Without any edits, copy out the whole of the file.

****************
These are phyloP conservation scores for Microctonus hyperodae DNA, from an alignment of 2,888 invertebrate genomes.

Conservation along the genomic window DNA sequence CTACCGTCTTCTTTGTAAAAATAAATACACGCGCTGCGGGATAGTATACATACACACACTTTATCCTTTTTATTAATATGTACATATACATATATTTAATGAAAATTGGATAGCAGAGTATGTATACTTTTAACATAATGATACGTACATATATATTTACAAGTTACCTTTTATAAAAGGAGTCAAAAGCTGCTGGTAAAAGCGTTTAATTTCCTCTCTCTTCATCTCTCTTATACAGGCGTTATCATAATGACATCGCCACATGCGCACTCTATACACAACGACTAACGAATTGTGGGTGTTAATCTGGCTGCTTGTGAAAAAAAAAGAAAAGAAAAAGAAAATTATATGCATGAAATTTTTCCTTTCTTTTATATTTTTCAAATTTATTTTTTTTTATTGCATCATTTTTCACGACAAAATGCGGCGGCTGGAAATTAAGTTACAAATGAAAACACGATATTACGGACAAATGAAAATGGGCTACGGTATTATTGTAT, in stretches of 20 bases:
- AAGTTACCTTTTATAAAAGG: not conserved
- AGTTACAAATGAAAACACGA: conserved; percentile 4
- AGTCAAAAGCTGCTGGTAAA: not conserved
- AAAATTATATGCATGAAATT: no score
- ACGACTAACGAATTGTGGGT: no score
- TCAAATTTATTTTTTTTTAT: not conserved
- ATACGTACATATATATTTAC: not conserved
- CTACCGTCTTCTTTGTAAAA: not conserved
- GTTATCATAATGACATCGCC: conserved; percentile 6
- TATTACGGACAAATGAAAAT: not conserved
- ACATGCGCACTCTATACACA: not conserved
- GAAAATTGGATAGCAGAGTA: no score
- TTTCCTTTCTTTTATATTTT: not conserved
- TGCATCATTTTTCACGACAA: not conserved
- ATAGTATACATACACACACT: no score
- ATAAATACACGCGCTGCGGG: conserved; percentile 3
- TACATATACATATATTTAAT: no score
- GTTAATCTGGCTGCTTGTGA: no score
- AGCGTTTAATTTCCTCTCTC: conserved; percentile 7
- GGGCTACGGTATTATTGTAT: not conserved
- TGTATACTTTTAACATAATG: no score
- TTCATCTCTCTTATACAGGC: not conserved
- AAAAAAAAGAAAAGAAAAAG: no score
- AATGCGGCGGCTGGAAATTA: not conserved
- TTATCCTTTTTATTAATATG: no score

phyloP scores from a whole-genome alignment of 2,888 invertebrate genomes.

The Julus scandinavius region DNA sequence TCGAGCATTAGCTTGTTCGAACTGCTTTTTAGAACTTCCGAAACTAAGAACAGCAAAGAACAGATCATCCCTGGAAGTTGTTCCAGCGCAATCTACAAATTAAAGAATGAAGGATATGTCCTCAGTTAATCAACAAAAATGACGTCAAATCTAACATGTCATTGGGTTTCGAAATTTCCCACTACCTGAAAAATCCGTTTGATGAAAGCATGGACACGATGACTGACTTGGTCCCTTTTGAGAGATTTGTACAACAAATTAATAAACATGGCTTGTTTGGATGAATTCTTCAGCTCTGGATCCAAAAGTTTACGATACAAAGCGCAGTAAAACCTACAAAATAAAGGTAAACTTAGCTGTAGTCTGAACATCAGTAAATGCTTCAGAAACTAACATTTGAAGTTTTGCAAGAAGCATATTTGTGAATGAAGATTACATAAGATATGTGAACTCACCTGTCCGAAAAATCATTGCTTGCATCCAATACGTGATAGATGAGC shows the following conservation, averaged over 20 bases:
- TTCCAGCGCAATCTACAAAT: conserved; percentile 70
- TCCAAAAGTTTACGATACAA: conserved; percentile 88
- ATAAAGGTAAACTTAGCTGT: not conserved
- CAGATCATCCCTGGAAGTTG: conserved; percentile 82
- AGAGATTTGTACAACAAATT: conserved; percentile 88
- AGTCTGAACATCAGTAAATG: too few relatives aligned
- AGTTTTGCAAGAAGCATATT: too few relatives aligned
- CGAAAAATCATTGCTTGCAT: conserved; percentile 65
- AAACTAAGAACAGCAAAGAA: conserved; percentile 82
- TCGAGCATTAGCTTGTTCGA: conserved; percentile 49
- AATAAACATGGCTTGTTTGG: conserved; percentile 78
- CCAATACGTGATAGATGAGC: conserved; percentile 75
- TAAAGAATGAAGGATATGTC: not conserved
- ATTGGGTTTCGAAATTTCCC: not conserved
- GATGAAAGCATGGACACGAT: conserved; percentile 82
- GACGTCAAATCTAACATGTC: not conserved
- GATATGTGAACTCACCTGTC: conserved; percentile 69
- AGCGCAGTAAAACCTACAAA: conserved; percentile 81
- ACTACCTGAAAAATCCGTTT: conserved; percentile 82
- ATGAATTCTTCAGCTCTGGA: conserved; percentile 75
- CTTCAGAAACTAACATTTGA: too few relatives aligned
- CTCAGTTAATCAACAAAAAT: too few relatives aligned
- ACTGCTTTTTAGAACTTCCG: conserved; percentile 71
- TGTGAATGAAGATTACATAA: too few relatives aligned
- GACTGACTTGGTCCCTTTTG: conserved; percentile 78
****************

These are phyloP conservation scores for Microctonus hyperodae DNA, from an alignment of 2,888 invertebrate genomes.

Conservation along the genomic window DNA sequence CTACCGTCTTCTTTGTAAAAATAAATACACGCGCTGCGGGATAGTATACATACACACACTTTATCCTTTTTATTAATATGTACATATACATATATTTAATGAAAATTGGATAGCAGAGTATGTATACTTTTAACATAATGATACGTACATATATATTTACAAGTTACCTTTTATAAAAGGAGTCAAAAGCTGCTGGTAAAAGCGTTTAATTTCCTCTCTCTTCATCTCTCTTATACAGGCGTTATCATAATGACATCGCCACATGCGCACTCTATACACAACGACTAACGAATTGTGGGTGTTAATCTGGCTGCTTGTGAAAAAAAAAGAAAAGAAAAAGAAAATTATATGCATGAAATTTTTCCTTTCTTTTATATTTTTCAAATTTATTTTTTTTTATTGCATCATTTTTCACGACAAAATGCGGCGGCTGGAAATTAAGTTACAAATGAAAACACGATATTACGGACAAATGAAAATGGGCTACGGTATTATTGTAT, in stretches of 20 bases:
- AAGTTACCTTTTATAAAAGG: not conserved
- AGTTACAAATGAAAACACGA: conserved; percentile 4
- AGTCAAAAGCTGCTGGTAAA: not conserved
- AAAATTATATGCATGAAATT: no score
- ACGACTAACGAATTGTGGGT: no score
- TCAAATTTATTTTTTTTTAT: not conserved
- ATACGTACATATATATTTAC: not conserved
- CTACCGTCTTCTTTGTAAAA: not conserved
- GTTATCATAATGACATCGCC: conserved; percentile 6
- TATTACGGACAAATGAAAAT: not conserved
- ACATGCGCACTCTATACACA: not conserved
- GAAAATTGGATAGCAGAGTA: no score
- TTTCCTTTCTTTTATATTTT: not conserved
- TGCATCATTTTTCACGACAA: not conserved
- ATAGTATACATACACACACT: no score
- ATAAATACACGCGCTGCGGG: conserved; percentile 3
- TACATATACATATATTTAAT: no score
- GTTAATCTGGCTGCTTGTGA: no score
- AGCGTTTAATTTCCTCTCTC: conserved; percentile 7
- GGGCTACGGTATTATTGTAT: not conserved
- TGTATACTTTTAACATAATG: no score
- TTCATCTCTCTTATACAGGC: not conserved
- AAAAAAAAGAAAAGAAAAAG: no score
- AATGCGGCGGCTGGAAATTA: not conserved
- TTATCCTTTTTATTAATATG: no score

phyloP scores from a whole-genome alignment of 2,888 invertebrate genomes.

The Julus scandinavius region DNA sequence TCGAGCATTAGCTTGTTCGAACTGCTTTTTAGAACTTCCGAAACTAAGAACAGCAAAGAACAGATCATCCCTGGAAGTTGTTCCAGCGCAATCTACAAATTAAAGAATGAAGGATATGTCCTCAGTTAATCAACAAAAATGACGTCAAATCTAACATGTCATTGGGTTTCGAAATTTCCCACTACCTGAAAAATCCGTTTGATGAAAGCATGGACACGATGACTGACTTGGTCCCTTTTGAGAGATTTGTACAACAAATTAATAAACATGGCTTGTTTGGATGAATTCTTCAGCTCTGGATCCAAAAGTTTACGATACAAAGCGCAGTAAAACCTACAAAATAAAGGTAAACTTAGCTGTAGTCTGAACATCAGTAAATGCTTCAGAAACTAACATTTGAAGTTTTGCAAGAAGCATATTTGTGAATGAAGATTACATAAGATATGTGAACTCACCTGTCCGAAAAATCATTGCTTGCATCCAATACGTGATAGATGAGC shows the following conservation, averaged over 20 bases:
- TTCCAGCGCAATCTACAAAT: conserved; percentile 70
- TCCAAAAGTTTACGATACAA: conserved; percentile 88
- ATAAAGGTAAACTTAGCTGT: not conserved
- CAGATCATCCCTGGAAGTTG: conserved; percentile 82
- AGAGATTTGTACAACAAATT: conserved; percentile 88
- AGTCTGAACATCAGTAAATG: too few relatives aligned
- AGTTTTGCAAGAAGCATATT: too few relatives aligned
- CGAAAAATCATTGCTTGCAT: conserved; percentile 65
- AAACTAAGAACAGCAAAGAA: conserved; percentile 82
- TCGAGCATTAGCTTGTTCGA: conserved; percentile 49
- AATAAACATGGCTTGTTTGG: conserved; percentile 78
- CCAATACGTGATAGATGAGC: conserved; percentile 75
- TAAAGAATGAAGGATATGTC: not conserved
- ATTGGGTTTCGAAATTTCCC: not conserved
- GATGAAAGCATGGACACGAT: conserved; percentile 82
- GACGTCAAATCTAACATGTC: not conserved
- GATATGTGAACTCACCTGTC: conserved; percentile 69
- AGCGCAGTAAAACCTACAAA: conserved; percentile 81
- ACTACCTGAAAAATCCGTTT: conserved; percentile 82
- ATGAATTCTTCAGCTCTGGA: conserved; percentile 75
- CTTCAGAAACTAACATTTGA: too few relatives aligned
- CTCAGTTAATCAACAAAAAT: too few relatives aligned
- ACTGCTTTTTAGAACTTCCG: conserved; percentile 71
- TGTGAATGAAGATTACATAA: too few relatives aligned
- GACTGACTTGGTCCCTTTTG: conserved; percentile 78